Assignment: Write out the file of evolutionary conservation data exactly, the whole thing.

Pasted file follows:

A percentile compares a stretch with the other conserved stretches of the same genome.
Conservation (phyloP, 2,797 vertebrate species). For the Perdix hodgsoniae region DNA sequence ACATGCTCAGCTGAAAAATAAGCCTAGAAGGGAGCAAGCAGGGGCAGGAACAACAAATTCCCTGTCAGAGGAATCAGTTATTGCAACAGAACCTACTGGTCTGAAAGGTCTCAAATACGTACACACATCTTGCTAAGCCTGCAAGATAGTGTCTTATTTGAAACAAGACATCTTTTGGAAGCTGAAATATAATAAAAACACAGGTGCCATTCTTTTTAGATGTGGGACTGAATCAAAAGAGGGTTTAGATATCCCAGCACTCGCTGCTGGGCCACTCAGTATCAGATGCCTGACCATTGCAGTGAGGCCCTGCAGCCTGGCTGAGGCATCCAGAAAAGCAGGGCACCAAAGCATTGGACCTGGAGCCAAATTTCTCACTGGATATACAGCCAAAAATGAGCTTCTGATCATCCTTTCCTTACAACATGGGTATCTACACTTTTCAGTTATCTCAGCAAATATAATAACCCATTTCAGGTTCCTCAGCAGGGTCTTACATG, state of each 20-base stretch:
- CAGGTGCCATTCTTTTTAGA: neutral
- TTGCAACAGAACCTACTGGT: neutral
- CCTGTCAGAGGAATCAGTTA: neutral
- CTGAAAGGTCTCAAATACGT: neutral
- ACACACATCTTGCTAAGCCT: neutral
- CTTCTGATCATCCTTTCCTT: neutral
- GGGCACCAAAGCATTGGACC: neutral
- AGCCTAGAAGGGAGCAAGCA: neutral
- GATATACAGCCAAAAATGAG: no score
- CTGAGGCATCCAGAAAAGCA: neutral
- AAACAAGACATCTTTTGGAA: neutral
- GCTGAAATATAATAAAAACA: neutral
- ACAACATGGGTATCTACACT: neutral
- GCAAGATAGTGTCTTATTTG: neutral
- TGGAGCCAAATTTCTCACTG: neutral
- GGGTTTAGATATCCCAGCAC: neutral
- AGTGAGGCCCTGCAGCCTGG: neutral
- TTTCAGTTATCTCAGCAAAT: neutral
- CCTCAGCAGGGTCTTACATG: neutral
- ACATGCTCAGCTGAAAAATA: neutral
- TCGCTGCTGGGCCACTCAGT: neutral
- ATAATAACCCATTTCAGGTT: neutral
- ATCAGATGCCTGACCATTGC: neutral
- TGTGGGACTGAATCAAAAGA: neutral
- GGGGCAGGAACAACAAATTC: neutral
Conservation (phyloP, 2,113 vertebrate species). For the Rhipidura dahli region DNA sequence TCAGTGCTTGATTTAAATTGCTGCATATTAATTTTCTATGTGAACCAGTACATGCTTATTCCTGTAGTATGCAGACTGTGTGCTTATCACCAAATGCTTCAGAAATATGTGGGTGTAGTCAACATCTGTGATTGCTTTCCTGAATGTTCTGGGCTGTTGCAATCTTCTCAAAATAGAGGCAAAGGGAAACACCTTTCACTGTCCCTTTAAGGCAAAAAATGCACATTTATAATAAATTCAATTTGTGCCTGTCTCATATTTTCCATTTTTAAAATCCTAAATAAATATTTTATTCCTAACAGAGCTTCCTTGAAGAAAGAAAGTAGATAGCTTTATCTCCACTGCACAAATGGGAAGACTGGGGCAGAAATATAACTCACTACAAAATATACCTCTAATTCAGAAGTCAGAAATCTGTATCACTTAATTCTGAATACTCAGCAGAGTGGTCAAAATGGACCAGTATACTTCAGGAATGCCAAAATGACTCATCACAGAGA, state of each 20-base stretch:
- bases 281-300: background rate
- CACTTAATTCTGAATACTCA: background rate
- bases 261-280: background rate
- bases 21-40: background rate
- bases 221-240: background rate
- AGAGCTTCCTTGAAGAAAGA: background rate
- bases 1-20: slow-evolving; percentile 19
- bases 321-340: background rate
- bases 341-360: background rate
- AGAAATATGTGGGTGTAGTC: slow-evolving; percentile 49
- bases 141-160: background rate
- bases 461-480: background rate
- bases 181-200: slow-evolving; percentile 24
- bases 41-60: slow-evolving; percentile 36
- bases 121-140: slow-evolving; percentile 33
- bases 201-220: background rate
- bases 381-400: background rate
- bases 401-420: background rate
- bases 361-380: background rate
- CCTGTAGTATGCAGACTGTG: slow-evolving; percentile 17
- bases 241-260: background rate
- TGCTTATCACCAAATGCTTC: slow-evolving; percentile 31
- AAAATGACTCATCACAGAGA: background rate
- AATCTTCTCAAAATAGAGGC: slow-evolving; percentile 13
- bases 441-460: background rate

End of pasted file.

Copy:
A percentile compares a stretch with the other conserved stretches of the same genome.
Conservation (phyloP, 2,797 vertebrate species). For the Perdix hodgsoniae region DNA sequence ACATGCTCAGCTGAAAAATAAGCCTAGAAGGGAGCAAGCAGGGGCAGGAACAACAAATTCCCTGTCAGAGGAATCAGTTATTGCAACAGAACCTACTGGTCTGAAAGGTCTCAAATACGTACACACATCTTGCTAAGCCTGCAAGATAGTGTCTTATTTGAAACAAGACATCTTTTGGAAGCTGAAATATAATAAAAACACAGGTGCCATTCTTTTTAGATGTGGGACTGAATCAAAAGAGGGTTTAGATATCCCAGCACTCGCTGCTGGGCCACTCAGTATCAGATGCCTGACCATTGCAGTGAGGCCCTGCAGCCTGGCTGAGGCATCCAGAAAAGCAGGGCACCAAAGCATTGGACCTGGAGCCAAATTTCTCACTGGATATACAGCCAAAAATGAGCTTCTGATCATCCTTTCCTTACAACATGGGTATCTACACTTTTCAGTTATCTCAGCAAATATAATAACCCATTTCAGGTTCCTCAGCAGGGTCTTACATG, state of each 20-base stretch:
- CAGGTGCCATTCTTTTTAGA: neutral
- TTGCAACAGAACCTACTGGT: neutral
- CCTGTCAGAGGAATCAGTTA: neutral
- CTGAAAGGTCTCAAATACGT: neutral
- ACACACATCTTGCTAAGCCT: neutral
- CTTCTGATCATCCTTTCCTT: neutral
- GGGCACCAAAGCATTGGACC: neutral
- AGCCTAGAAGGGAGCAAGCA: neutral
- GATATACAGCCAAAAATGAG: no score
- CTGAGGCATCCAGAAAAGCA: neutral
- AAACAAGACATCTTTTGGAA: neutral
- GCTGAAATATAATAAAAACA: neutral
- ACAACATGGGTATCTACACT: neutral
- GCAAGATAGTGTCTTATTTG: neutral
- TGGAGCCAAATTTCTCACTG: neutral
- GGGTTTAGATATCCCAGCAC: neutral
- AGTGAGGCCCTGCAGCCTGG: neutral
- TTTCAGTTATCTCAGCAAAT: neutral
- CCTCAGCAGGGTCTTACATG: neutral
- ACATGCTCAGCTGAAAAATA: neutral
- TCGCTGCTGGGCCACTCAGT: neutral
- ATAATAACCCATTTCAGGTT: neutral
- ATCAGATGCCTGACCATTGC: neutral
- TGTGGGACTGAATCAAAAGA: neutral
- GGGGCAGGAACAACAAATTC: neutral
Conservation (phyloP, 2,113 vertebrate species). For the Rhipidura dahli region DNA sequence TCAGTGCTTGATTTAAATTGCTGCATATTAATTTTCTATGTGAACCAGTACATGCTTATTCCTGTAGTATGCAGACTGTGTGCTTATCACCAAATGCTTCAGAAATATGTGGGTGTAGTCAACATCTGTGATTGCTTTCCTGAATGTTCTGGGCTGTTGCAATCTTCTCAAAATAGAGGCAAAGGGAAACACCTTTCACTGTCCCTTTAAGGCAAAAAATGCACATTTATAATAAATTCAATTTGTGCCTGTCTCATATTTTCCATTTTTAAAATCCTAAATAAATATTTTATTCCTAACAGAGCTTCCTTGAAGAAAGAAAGTAGATAGCTTTATCTCCACTGCACAAATGGGAAGACTGGGGCAGAAATATAACTCACTACAAAATATACCTCTAATTCAGAAGTCAGAAATCTGTATCACTTAATTCTGAATACTCAGCAGAGTGGTCAAAATGGACCAGTATACTTCAGGAATGCCAAAATGACTCATCACAGAGA, state of each 20-base stretch:
- bases 281-300: background rate
- CACTTAATTCTGAATACTCA: background rate
- bases 261-280: background rate
- bases 21-40: background rate
- bases 221-240: background rate
- AGAGCTTCCTTGAAGAAAGA: background rate
- bases 1-20: slow-evolving; percentile 19
- bases 321-340: background rate
- bases 341-360: background rate
- AGAAATATGTGGGTGTAGTC: slow-evolving; percentile 49
- bases 141-160: background rate
- bases 461-480: background rate
- bases 181-200: slow-evolving; percentile 24
- bases 41-60: slow-evolving; percentile 36
- bases 121-140: slow-evolving; percentile 33
- bases 201-220: background rate
- bases 381-400: background rate
- bases 401-420: background rate
- bases 361-380: background rate
- CCTGTAGTATGCAGACTGTG: slow-evolving; percentile 17
- bases 241-260: background rate
- TGCTTATCACCAAATGCTTC: slow-evolving; percentile 31
- AAAATGACTCATCACAGAGA: background rate
- AATCTTCTCAAAATAGAGGC: slow-evolving; percentile 13
- bases 441-460: background rate